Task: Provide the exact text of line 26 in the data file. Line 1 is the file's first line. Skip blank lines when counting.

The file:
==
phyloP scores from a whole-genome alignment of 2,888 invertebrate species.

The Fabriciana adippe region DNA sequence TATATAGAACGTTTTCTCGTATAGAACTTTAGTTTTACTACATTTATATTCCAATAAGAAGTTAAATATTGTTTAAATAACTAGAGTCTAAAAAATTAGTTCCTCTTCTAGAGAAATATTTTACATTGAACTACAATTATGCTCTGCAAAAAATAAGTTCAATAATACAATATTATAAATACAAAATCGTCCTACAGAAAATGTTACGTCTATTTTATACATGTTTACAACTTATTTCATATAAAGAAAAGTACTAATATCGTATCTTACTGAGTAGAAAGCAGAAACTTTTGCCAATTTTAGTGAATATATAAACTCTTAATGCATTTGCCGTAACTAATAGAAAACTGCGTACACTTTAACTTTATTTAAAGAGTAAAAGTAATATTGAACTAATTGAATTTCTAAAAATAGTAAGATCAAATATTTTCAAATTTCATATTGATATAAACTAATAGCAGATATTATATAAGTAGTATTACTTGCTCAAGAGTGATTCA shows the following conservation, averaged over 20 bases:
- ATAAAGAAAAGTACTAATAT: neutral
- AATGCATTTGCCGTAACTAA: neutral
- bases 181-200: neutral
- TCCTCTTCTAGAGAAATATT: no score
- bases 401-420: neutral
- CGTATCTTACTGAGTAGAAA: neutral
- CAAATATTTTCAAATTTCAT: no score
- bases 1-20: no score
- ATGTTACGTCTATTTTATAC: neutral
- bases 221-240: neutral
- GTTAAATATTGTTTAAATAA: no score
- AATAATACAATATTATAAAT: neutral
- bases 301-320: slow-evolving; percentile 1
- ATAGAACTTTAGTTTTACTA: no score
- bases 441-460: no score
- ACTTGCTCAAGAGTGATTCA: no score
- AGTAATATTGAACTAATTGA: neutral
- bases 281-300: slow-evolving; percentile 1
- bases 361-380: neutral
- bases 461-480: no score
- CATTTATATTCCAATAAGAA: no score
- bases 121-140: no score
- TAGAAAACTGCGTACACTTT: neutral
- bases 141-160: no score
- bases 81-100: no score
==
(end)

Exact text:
- bases 141-160: no score